This morning I mounted a few medals, having finally remembered to take some cotton to work, and for the rest of the day, with a few stops to serve customers, I prepared things for eBay.

These are the medals – a British War Medal from the Great War that is being given to another member of the family, a Burma Star group mounted for the family and two Ambulance Service medals mounted for someone who embarrassed his family by using safety pins on Remembrance Day.

These are three styles of Second World War sweethearts of the Royal Army Service Corps. The one below is First World War – you can tell this from the fact it’s Army Service Corps, as they weren’t made “Royal” until 1918. It’s also made in WW1 style, using tortoiseshell, which wasn’t popular in WW2.Finally, as you can see, it’s hallmarked for London 1917. That’s why hallmarked silver brooches are always more sought after, as they can be dated precisely.

The marks are an indistinct maker’s mark, a lion passant for Sterling Silver, a leopard’s head for London and a “b” for 1917.

It’s not a bad job when you can spend all day handling things that are also the basis of your hobby. And I get paid…

Sitting Sorting Silver Shillings

Guess what I did today?

That’s right, as the title suggests, I had a go at writing tongue-twisters.

In reality I mainly sorted cupro-nickel sixpences, which is not half so good as a basis for a tongue-twister, but in the WordPress universe things aren’t always what they seem. I, for instance, differ greatly from my blogging persona in several respects. In real life I am cynical, jingoistic and given to profanity. I also have a number of bad points.

I’m also disorganised and, after extensive browsing of ebay I have  seven minutes left to post this before midnight.

Military Sweetheart Brooches

The brooch in the featured image is one of the earlier ones you will see about. It is a hollow silver horseshoe with the dates of the Boer War on the front and a Victorian crown at the top of the badge. It’s actually hallmarked 1904 on the back, but sweethearts can be a bit like that, and aren’t always as accurate as you would like.

The earliest sweethearts date from the 1890s but the first surge of popularity took place during the Boer War (1899 – 1902) then in the Great War things really took off. This is logical when you think there were millions of men in the army, and consequently millions of wives and girlfriends to buy the brooches for.

At this time they also became cheaper and less well made. Brass and enamel sweethearts from this time are very common, as are the ones with plain mother of pearl surrounds.

There were other styles, including ones mounted on rifles and swords (though you’ll have to settle for rifles at the moment as that’s all the photographs I have).

The next step up in terms of quality were the silver rimmed mother of pearl brooches, often stamped “Sterling Silver Rim” on the back. There were also silver badges and silver-rimmed tortoiseshell brooches. The silver ones are often stamped “Silver” or “Sterling” on the back, but the silver rimmed tortoiseshell brooches are usually hallmarked.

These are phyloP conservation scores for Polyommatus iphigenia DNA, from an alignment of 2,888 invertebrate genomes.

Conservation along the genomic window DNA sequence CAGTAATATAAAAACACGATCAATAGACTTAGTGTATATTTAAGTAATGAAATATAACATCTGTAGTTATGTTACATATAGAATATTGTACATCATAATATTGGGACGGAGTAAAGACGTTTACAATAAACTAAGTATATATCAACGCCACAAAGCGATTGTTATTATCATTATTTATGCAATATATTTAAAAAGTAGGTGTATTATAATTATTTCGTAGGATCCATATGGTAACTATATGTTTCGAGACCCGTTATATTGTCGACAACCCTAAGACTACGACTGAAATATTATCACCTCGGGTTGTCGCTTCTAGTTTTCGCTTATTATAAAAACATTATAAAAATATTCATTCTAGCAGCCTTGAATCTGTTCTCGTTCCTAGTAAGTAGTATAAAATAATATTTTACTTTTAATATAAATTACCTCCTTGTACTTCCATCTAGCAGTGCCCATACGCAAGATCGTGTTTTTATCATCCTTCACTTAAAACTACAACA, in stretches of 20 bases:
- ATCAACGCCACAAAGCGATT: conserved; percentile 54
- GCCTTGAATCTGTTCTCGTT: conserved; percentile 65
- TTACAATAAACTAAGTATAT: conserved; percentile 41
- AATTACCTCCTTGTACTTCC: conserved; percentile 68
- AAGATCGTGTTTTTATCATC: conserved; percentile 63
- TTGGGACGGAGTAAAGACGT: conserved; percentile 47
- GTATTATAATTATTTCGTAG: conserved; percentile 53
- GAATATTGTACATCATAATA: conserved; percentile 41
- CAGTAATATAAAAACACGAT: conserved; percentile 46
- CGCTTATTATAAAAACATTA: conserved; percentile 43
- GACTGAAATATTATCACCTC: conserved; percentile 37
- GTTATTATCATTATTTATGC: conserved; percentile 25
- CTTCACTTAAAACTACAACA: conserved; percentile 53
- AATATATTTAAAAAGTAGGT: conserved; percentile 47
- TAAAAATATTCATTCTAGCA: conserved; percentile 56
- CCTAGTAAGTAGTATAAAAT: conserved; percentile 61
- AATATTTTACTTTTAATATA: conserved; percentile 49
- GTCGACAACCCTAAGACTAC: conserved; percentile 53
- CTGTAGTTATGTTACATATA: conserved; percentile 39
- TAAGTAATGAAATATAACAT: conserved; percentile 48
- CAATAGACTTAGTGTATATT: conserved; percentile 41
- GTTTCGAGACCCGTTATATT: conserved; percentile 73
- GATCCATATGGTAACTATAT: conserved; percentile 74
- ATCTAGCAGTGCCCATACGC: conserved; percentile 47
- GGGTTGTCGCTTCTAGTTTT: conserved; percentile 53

These two brooches demonstrate another feature of collecting – the Machine Gun Corps was a war-raised unit and existed from 1915-22. Their brooches are sought after by collectors of Great War memorabilia, despite the fact they shouldn’t be rare –  over 170,000 men served in the corps during the war.

By contrast, the Royal Engineers aren’t a sought after unit as there were so many of them – in August 1917 there were 295,668 men serving in the RE. Despite being common, and made from tortoiseshell, the RE brooch does have a significant advantage over the more desirable MGC brooch – it is hallmarked on the back.

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Hallmarks on the back of the brooch

This allows us to tell that it is sterling silver (the Lion), was hallmarked in London (Leopard’s head) and dates from 1916 (letter a). The maker’s mark “C Bro” is the mark of Corke Brothers and Co.

This is just a brief view of sweethearts – there are other types so, as my photography catches up there may be other posts on the subject.

They have a much closer connection to the men of the Great War than medals, for instance. At least you can be sure that most of these brooches were bought by soldiers and worn by mothers or girlfriends. Sometimes you find one still pinned to its original card, where it has been stored in a drawer for years, but most seem to have been worn.

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Notts and Derby – still on original card

Contrast this with the medals from the Great War. Many, when sold by families, are still in the boxes, having never been worn. My grandfather kept his in a drawer and never showed them to anyone. We all thought that his mother had thrown them out when she threw away his brother’s medals. Having lost a son and a son-in-law, she got rid of everything connected with the war and refused to discuss it until the day she died in 1930. Those who died in the war, of course, never even saw their medals.